True story: I once worked in a small tech start-up where the VP of Operations declared at a company meeting: “We won’t be spending any more money on advertising until our sales increase.”
I’ll pause for a moment so you can really appreciate that remark.
(Insert sound of my idle humming here.)
Back? Then I’ll let you in on this further tidbit: This same person went on to advise (for pay) the federal government on technology strategy.
Meanwhile, the company went out of business and I’ve been reduced to writing for a Los Angeles theater blog.
For no pay.
So when I say that my observations can probably be safely ignored (and I have), I know what I’m talking about.
I can’t believe that the Los Angeles Drama Critics Circle didn’t encourage tweeting during their recent award ceremony. After all, they have a Twitter account, @LADramaCC, and even a hashtag, #LADCC. But, as you can see here and here, there was pretty much nothing going on during the ceremonies of Monday, March 17, 2014.
It’s not like people don’t show up to theaters without smart phones that are ready to use in the middle of the show. How many times have you seen audience members texting during a production? For me, it was just last weekend.
Tweeting is basically broadcasting your texts into the Internet Aether. It’s a simple enough concept. Even if you don’t know what “aether” means. Neither does that 10-year-old at Starbucks who’s tweeting away on his smart phone while drinking a double espresso from a paper cup.
The Oscars encouraged this social media element during its 2014 broadcast. One out of 7 Americans were already watching the show and the Oscars still encouraged tweeting!
Hell if I know! But I know this: 3.4 million people retweeted Ellen’s photo. So, somebody sure played along at home.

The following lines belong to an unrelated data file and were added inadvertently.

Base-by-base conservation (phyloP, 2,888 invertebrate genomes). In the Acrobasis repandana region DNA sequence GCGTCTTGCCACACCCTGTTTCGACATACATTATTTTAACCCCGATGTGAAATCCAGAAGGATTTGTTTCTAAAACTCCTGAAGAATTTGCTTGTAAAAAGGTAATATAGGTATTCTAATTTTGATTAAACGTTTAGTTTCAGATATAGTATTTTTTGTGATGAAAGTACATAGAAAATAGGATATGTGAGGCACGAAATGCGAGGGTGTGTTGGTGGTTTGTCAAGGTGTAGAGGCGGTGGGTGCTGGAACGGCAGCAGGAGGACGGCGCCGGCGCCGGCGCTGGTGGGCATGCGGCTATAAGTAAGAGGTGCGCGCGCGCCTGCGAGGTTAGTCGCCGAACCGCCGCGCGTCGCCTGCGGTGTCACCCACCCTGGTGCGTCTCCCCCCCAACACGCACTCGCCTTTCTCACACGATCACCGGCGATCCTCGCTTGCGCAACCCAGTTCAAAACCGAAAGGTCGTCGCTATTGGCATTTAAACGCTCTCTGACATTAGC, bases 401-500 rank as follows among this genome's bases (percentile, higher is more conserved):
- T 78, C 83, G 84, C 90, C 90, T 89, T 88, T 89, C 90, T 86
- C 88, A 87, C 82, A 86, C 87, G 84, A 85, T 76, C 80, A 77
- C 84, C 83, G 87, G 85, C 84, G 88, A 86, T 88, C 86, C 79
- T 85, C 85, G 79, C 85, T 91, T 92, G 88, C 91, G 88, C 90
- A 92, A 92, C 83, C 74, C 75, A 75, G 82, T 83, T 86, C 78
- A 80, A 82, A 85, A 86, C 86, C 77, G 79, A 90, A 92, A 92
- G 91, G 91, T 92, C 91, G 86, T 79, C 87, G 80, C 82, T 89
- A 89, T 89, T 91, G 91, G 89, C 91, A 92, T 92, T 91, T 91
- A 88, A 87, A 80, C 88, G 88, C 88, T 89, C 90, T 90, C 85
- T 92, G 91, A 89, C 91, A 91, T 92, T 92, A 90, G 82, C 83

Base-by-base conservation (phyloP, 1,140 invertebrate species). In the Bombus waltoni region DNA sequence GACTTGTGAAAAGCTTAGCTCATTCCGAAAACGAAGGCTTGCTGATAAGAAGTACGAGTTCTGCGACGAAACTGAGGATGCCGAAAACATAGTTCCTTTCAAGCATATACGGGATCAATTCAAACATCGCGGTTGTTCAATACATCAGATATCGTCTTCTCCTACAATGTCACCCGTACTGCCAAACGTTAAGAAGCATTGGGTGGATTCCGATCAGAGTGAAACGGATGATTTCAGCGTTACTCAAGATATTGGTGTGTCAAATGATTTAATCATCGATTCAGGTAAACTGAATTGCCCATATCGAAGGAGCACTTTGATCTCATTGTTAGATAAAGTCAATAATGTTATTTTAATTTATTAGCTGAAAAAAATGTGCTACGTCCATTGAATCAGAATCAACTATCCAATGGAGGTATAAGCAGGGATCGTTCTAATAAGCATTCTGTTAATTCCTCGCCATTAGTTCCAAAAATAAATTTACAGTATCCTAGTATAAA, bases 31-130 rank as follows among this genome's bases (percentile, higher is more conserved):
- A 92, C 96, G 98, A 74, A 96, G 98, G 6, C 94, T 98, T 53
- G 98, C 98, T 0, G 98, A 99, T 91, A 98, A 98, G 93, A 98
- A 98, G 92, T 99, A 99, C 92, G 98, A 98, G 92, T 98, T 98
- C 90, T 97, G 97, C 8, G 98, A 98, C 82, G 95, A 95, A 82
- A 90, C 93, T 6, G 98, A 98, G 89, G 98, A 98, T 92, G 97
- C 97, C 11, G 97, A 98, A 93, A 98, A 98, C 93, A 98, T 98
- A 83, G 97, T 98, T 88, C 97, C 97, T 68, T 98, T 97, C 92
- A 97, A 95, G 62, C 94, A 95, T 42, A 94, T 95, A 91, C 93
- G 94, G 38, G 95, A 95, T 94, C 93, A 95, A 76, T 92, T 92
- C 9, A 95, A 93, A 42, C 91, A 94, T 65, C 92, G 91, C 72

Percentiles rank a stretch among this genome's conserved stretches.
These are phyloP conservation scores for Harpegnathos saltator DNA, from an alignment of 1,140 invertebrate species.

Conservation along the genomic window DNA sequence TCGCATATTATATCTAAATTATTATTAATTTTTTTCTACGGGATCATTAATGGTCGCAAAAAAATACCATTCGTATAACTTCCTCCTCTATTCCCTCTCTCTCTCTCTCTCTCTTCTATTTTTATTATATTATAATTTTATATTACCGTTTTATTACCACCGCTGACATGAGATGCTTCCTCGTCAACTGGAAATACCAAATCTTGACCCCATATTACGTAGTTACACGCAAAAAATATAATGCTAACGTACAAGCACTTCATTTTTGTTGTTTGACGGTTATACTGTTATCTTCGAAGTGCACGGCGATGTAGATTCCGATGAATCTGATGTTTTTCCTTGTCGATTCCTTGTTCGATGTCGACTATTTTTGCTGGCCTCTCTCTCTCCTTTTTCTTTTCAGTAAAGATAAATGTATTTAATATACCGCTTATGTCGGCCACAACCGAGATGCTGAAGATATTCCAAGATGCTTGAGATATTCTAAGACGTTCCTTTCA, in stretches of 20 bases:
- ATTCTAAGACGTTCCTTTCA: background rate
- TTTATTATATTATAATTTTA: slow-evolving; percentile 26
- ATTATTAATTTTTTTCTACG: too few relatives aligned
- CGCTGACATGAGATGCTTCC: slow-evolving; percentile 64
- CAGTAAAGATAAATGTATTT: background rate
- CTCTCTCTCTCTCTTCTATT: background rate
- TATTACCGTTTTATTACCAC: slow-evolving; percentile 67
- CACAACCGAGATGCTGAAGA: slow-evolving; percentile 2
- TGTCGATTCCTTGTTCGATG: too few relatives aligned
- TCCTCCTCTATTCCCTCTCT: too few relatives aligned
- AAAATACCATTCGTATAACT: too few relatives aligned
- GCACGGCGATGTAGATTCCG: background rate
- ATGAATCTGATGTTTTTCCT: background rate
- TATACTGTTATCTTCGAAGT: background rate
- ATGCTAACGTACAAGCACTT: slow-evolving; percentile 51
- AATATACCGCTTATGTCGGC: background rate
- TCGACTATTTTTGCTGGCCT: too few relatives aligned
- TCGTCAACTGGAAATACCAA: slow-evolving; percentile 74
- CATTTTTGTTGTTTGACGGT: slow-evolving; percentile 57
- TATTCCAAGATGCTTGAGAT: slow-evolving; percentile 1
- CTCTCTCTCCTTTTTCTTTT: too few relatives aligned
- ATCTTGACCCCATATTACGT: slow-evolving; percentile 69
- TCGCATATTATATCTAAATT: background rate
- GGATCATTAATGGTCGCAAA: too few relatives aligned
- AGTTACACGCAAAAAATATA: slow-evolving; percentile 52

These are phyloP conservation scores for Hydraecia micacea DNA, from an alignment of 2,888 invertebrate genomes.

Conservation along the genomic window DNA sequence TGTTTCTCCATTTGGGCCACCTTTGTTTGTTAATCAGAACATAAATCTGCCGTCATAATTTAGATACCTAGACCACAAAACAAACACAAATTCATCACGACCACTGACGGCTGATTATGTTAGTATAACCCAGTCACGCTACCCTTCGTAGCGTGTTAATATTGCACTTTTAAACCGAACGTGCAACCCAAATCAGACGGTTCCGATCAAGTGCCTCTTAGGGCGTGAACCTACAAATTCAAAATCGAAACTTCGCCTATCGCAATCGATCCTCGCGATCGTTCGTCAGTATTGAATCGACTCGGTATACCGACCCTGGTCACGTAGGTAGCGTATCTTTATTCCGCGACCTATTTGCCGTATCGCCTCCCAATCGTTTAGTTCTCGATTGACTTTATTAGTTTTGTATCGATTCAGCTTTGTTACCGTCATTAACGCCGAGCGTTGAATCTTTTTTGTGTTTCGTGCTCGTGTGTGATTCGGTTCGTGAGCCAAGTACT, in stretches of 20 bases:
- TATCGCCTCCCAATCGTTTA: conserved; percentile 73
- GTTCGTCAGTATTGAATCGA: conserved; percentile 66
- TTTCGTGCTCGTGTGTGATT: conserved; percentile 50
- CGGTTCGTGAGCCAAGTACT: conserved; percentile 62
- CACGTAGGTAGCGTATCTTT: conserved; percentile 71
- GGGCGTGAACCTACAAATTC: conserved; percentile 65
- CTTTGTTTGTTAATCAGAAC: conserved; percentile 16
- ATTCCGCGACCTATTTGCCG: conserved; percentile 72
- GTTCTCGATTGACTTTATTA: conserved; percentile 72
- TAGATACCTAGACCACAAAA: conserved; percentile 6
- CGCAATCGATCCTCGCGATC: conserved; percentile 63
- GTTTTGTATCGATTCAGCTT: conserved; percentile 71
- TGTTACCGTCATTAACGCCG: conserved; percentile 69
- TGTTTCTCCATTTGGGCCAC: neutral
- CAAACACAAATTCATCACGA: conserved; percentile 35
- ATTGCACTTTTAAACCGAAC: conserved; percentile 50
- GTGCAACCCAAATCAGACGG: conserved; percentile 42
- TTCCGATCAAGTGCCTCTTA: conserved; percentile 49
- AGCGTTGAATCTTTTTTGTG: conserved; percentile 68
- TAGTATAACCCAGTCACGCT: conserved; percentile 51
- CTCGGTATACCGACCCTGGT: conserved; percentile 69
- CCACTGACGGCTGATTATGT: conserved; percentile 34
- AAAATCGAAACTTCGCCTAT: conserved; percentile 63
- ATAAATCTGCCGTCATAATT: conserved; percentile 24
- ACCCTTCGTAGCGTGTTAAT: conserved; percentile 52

Tweeting allows an immediacy to an event. It turns an “event” into an event. It encourages participation by those not present at the event.
Every few days or so, I see some article posted on Facebook (yep, social media again) fretting about how a younger audience isn’t flocking to the theater. Might that, in part, have something to do with a public ceremony which should be a promotional tool to generate broad and inclusive excitement becoming instead a closed universe of exclusive professional congratulations? Award shows are the free advertising you can get without having to generate more sales.
I’m not asking the LADCC to think outside the box. Just outside the theater.
Even the government – which hires failed corporate tech executives to advise on tech policy – understands this. For example, NASA has “socials” (originally called “tweetups”) where participants are chosen by lottery and given VIP treatment at some special rocket science event (including launches). The price of admission? A Twitter account. Yep, they only want you to be involved if you can shout-out about it in real-time. They even have a special hashtag for these events: the imaginative #NASASocial.
The network of tweets that got #NASASocial to trend worldwide. Each name is the Twitter account that generated the tweet, the size of the name represents the number of tweets (or retweets) associated with the account. Click on graph to see detail. (Image courtesy Audun Utengen.)